It’s one that I made this year.
While attending coaching school, one of the many lessons I learned was to do as I tell my clients to do. My clients create systematize to improve their firms operations and marketing. They also review each planning system yearly and other systems after one year and then every 3 years for efficiency. I do the same.
This was the year I updated my own virtual workshop system. I began by looking at the various technologies I have used over the last 16 years:
The resources I’ve been using for years now include many new features. I found resources from companies that didn’t even exist 3 years ago.
It’s important to always keep clients in mind when upgrading any system. So, I asked my clients what technology they preferred using to attend virtual workshops and what their concerns were about each technology.
They preferred a webinar format over teleconferences because watching the workshop as well as listening to it helped them retain more information. This format also makes it easy for them to rewind and listen to areas again. If they live outside the USA, they especially liked the webinar platforms where they weren’t required to call a US-based phone number to listen to the workshop. They preferred to watch, participate, and listen to the workshop online.
Everyone also wanted the option to listen to the workshop again or to read the transcription. None had attended a teleclass where breakout sessions occurred.
Because of this feedback, I thought, “OK, I’ll go with a webinar service.”
What a friggin’ disaster!
Some participants couldn’t hear the event on their speakers. Those who had a microphone got a lot of unwanted feedback because they didn’t have a headset, too.
Many attendees didn’t pre-register or test whatever digital device they planned to use.
Most people got to the call late. Helping people with their technology problems delayed the workshop by 10 minutes.
I offered local phone numbers — even international numbers for participants to call in — but there was so much noise on the phones, I had to mute everyone. That prevented people from asking me questions. Half the participants left the call early.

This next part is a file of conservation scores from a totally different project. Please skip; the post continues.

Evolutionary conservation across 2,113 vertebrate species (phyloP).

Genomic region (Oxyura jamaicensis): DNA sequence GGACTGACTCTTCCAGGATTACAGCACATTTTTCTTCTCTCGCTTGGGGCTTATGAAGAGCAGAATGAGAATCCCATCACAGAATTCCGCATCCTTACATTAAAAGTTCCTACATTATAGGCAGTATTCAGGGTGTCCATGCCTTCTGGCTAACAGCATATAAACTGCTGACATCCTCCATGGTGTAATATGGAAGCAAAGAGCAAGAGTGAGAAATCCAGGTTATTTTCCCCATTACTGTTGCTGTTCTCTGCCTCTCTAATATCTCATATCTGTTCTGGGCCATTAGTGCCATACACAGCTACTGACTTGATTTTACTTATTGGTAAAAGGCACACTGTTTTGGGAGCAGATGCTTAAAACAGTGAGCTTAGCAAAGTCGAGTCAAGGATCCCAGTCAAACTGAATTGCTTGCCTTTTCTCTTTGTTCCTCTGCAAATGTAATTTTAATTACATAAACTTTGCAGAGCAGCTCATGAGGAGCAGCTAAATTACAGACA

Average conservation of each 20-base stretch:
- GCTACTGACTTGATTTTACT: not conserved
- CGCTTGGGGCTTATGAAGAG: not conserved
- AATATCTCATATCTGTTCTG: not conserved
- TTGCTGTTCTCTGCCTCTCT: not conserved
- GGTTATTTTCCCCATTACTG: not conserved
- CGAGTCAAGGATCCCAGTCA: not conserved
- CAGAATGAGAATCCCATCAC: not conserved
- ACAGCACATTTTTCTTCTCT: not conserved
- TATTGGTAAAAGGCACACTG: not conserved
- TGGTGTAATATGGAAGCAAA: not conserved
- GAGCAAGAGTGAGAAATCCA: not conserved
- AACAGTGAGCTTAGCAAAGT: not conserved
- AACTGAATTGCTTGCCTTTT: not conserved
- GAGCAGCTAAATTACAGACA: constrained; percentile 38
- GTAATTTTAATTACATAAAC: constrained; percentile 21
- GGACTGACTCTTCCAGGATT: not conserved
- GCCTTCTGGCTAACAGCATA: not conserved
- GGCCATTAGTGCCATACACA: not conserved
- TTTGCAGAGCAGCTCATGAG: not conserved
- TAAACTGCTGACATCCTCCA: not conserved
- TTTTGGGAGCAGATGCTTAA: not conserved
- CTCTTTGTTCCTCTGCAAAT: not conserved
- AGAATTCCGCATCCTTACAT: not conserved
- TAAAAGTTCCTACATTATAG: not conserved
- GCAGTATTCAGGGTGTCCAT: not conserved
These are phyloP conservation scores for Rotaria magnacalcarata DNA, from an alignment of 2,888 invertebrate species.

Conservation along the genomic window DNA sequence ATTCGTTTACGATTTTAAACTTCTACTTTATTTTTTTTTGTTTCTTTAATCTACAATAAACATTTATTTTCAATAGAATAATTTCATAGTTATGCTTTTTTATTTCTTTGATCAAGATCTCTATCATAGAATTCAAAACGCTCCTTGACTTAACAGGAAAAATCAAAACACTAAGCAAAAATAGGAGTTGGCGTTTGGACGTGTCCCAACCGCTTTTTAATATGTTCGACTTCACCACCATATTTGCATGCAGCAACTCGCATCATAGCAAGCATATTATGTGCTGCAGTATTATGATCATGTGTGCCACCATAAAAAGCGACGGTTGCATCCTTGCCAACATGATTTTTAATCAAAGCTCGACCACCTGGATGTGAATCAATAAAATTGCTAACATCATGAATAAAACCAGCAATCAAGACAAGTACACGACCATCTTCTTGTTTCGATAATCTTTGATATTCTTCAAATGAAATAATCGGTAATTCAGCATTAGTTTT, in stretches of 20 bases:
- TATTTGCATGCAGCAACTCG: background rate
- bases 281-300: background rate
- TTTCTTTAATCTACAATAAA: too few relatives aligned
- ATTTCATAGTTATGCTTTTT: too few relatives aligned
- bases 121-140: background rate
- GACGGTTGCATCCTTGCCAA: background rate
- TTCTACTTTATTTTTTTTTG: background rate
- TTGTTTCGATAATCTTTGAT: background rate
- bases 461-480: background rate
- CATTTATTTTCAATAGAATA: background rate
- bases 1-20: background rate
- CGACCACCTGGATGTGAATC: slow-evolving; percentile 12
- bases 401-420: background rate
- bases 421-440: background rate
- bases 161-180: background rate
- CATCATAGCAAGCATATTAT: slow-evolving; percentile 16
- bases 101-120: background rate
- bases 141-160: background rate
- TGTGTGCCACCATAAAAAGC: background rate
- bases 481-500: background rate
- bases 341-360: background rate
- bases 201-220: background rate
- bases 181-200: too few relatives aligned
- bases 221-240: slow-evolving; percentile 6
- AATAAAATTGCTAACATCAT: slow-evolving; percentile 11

After every project, I write out “Lessons Learned” http://www.marketingwithintegrity.com/are-you-tracking-your-lessons-learned/ My clients do the same, often with their team. What’s are the lessons I learned in this case?
When I included my clients in my decision-making process, I forgot that when they were new clients, they used very little technology! After all, I was the one who set up Skype for them so we could meet “hands free” for sessions. And while they have since incorporated the use of Skype in their businesses, I often push them to use more technology and social networking than most financial advisors use. I was speaking to more advanced technology users in my niche.
I’ve always advised that it’s necessary to get clients’ opinions when considering a new process for your business. But I’ve learned that it’s also important to speak to or survey others in the financial industry and conduct more research before making a big technology change in my business.
This October, when I run the “Count on Success Summit for Financial Advisors”, each of the workshops will take place via the teleconference platform. I want to conduct the program in webinar format, but a teleconference is the best platform to reliably reach and help masses of financial advisors grow their firms without experiencing any technical problems. In order to help participants who learn better with a visual component, each of the 20 speakers will provide handouts that listeners can download before the program and view as they listen in.
What about you? Have you ever made a change, thinking it would improve your business process, but it blew up in your face? What conclusions did you come to? Please share!
(c) 2015 Elevating Your Business
Photo by Boians Cho Joo Young.